A visit to my homeplace recently while my parents were also hosting my brother’s kids had me wandering with a fresh eye around some places I first discovered aged 11, newly transplanted from city living in Dublin. My niece, at 8, is madly curious about everything and adores being outdoors, so I was quickly conned into giving up my mug of tea to go on a mini adventure over to one of the two ráths in the field next door to look for “things”. Her love for the big open space, scrambling walls, oohing at flowers and buds, poking at the stones and picking up sticks reminded me a bit of me at a similar age.
Ideas about place, landscape and access to the natural world have been tossing about in the back on my head, churning like some forgotten laundry back in for another turn in the machine. Where I started out curious about the impact of separation from nature on our health I also realised I can equally point to the downward trend on the health of the natural world as we separate ourselves from it. As we become increasingly urbanised we separate more and more from nature, become less able, collectively, to appreciate it, or even recognise it. I read a really interesting paper Global Urbanization and the Separation of Humans from Nature (BioScience, Volume 54, Issue 6, June 2004) which described most of our overall population, world wide, as living in biological poverty. It spoke of “generational amnesia” – the way in which each successive generation is less able to assess ecological health as the ecological conditions they are exposed to grow steadily poorer. “Native biodiversity, for example, can contribute to sense of place and belonging; loss of biodiversity may thus negatively affect both well-being and community identity (Horwitz et al. 2001). Likewise, appreciation and understanding of biodiversity are more likely to flourish with greater diversity close to home and to suffer with greater separation of humans from nature (Hough 1995). For example, reducing the separation between individuals and natural features can foster human concern for such features (Schultz 2001), and children who play in wild environments show more favorable perceptions of such environments later in life “
If you live in a space where you don’t see much of the natural world you don’t have an internal catalog of what to value. A hedgehog as an idea is just as distant as a unicorn, all very lovely and nice to think about, but in a vague not really real way. Seeing one snuffling around in a pile of leaves outside your window makes you look up how to make sure they’re happy and healthy, they become immediate and properly alive. If you grow up with only daisies, buttercups and dandelions then that’s what you think wild flowers are. You end up with books like “The Lost Words” by Robert Macfarlane and artist Jackie Morris. That book is an absolute thing of beauty but it *shocked* me that such a book might be a needful thing. Jackie Morris herself at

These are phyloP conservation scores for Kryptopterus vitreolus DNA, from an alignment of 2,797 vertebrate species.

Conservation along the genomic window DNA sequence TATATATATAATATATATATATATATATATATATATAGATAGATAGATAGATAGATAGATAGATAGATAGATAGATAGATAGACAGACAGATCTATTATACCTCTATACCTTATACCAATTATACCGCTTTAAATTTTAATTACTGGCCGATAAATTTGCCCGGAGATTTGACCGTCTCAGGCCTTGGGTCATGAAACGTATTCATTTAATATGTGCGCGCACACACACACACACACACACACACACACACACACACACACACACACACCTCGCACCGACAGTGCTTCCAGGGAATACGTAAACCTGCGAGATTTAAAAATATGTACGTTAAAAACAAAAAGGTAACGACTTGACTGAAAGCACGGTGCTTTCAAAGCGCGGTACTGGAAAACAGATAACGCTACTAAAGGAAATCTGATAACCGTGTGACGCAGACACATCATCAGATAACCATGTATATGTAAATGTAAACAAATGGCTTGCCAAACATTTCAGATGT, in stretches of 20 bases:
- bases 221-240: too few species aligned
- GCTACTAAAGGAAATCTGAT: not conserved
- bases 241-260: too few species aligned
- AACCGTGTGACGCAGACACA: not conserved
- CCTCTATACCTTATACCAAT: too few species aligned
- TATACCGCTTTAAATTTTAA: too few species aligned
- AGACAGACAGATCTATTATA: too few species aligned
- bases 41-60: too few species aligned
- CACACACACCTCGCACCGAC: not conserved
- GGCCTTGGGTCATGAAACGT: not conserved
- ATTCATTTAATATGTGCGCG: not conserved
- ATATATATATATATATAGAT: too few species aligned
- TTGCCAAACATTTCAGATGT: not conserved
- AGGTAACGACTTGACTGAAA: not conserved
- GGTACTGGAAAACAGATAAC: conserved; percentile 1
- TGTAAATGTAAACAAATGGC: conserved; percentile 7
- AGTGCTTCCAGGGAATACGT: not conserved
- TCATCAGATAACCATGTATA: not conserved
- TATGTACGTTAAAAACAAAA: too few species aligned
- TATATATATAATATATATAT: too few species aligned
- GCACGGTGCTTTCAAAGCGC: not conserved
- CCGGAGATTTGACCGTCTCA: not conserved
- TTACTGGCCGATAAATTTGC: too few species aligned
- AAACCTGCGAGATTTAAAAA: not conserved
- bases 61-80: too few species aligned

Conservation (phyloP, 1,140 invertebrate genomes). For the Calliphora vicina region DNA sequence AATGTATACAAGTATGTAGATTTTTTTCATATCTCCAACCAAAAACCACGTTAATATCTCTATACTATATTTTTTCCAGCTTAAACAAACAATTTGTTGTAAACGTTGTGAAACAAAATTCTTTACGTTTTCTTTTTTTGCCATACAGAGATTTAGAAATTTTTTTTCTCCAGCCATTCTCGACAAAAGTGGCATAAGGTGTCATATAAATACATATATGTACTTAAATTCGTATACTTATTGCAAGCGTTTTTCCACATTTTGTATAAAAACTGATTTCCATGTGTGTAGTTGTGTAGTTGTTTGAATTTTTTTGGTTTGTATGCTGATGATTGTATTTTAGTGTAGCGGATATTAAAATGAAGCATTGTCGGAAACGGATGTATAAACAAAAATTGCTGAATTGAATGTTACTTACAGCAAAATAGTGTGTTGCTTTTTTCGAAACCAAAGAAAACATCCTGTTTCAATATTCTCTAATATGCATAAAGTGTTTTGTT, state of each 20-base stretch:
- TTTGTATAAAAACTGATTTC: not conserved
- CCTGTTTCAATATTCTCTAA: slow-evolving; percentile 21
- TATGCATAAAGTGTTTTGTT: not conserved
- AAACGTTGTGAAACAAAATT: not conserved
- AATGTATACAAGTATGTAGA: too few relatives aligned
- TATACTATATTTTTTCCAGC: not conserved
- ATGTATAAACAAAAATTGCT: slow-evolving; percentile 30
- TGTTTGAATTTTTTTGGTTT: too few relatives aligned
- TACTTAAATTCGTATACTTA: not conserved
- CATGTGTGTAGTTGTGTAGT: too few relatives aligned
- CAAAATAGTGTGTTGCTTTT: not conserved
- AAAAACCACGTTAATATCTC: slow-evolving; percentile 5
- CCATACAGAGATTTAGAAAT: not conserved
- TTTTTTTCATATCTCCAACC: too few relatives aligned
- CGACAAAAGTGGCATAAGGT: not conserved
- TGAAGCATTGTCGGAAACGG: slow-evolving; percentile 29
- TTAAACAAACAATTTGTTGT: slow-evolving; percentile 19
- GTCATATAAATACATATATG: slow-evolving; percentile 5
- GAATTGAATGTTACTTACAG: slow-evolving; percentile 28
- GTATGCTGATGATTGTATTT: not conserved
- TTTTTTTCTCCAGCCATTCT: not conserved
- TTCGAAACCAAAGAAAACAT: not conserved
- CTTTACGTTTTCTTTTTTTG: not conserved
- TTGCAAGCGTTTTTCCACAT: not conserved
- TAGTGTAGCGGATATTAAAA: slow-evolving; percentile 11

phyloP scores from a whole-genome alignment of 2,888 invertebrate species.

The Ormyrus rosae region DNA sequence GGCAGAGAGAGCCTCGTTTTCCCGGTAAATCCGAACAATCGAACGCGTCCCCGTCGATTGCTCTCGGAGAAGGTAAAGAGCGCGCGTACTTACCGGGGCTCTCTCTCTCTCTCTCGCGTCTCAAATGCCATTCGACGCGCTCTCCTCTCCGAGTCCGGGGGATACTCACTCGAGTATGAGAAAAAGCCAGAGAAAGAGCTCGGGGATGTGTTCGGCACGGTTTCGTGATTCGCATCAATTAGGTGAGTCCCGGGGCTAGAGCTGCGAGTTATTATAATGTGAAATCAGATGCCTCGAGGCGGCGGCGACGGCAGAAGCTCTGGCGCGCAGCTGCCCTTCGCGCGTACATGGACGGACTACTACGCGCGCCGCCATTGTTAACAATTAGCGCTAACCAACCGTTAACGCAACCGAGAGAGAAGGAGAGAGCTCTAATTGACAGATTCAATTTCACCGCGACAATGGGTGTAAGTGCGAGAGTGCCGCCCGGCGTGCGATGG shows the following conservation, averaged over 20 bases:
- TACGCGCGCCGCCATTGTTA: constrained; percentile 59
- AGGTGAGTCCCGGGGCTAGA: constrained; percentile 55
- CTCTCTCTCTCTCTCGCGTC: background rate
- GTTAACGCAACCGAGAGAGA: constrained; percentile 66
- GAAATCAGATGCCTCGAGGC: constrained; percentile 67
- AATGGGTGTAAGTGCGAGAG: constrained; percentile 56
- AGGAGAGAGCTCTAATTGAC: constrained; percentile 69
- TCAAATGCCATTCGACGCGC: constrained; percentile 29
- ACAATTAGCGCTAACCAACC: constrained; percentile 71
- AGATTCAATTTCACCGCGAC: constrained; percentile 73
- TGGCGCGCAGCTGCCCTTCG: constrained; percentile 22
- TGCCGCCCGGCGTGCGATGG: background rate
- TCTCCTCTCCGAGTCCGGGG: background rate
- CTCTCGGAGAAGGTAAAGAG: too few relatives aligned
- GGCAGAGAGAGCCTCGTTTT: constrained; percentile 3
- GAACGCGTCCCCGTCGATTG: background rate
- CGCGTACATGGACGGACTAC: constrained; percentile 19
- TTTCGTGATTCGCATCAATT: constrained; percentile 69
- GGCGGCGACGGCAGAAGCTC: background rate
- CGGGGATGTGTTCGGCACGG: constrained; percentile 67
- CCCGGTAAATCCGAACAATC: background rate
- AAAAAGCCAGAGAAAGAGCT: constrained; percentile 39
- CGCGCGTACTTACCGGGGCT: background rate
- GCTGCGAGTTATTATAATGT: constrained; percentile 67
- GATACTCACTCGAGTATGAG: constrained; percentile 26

http://www.jackiemorris.co.uk/blog/book-list/the-lost-words-a-spell-of-words-by-robert-macfarlane/ describes how the book came about thus
“It had come to the attention of some who work in the world of words that certain words were slipping out of common usage. As a result when it came to amend the junior dictionary for a new edition these words were gone. The letter was a request for words culled from the Oxford University Press Junior Dictionary to be returned. These words included bluebell, conker, heron, acorn and perhaps the one that cut the deepest for me, kingfisher.
It wasn’t the fault of the dictionary that these words were not included, but the culture in which we live which seems to give more importance to the urban than the wild. The dictionary was a symptom of this, and a timely reminder that we should take a good, long look at what we value.”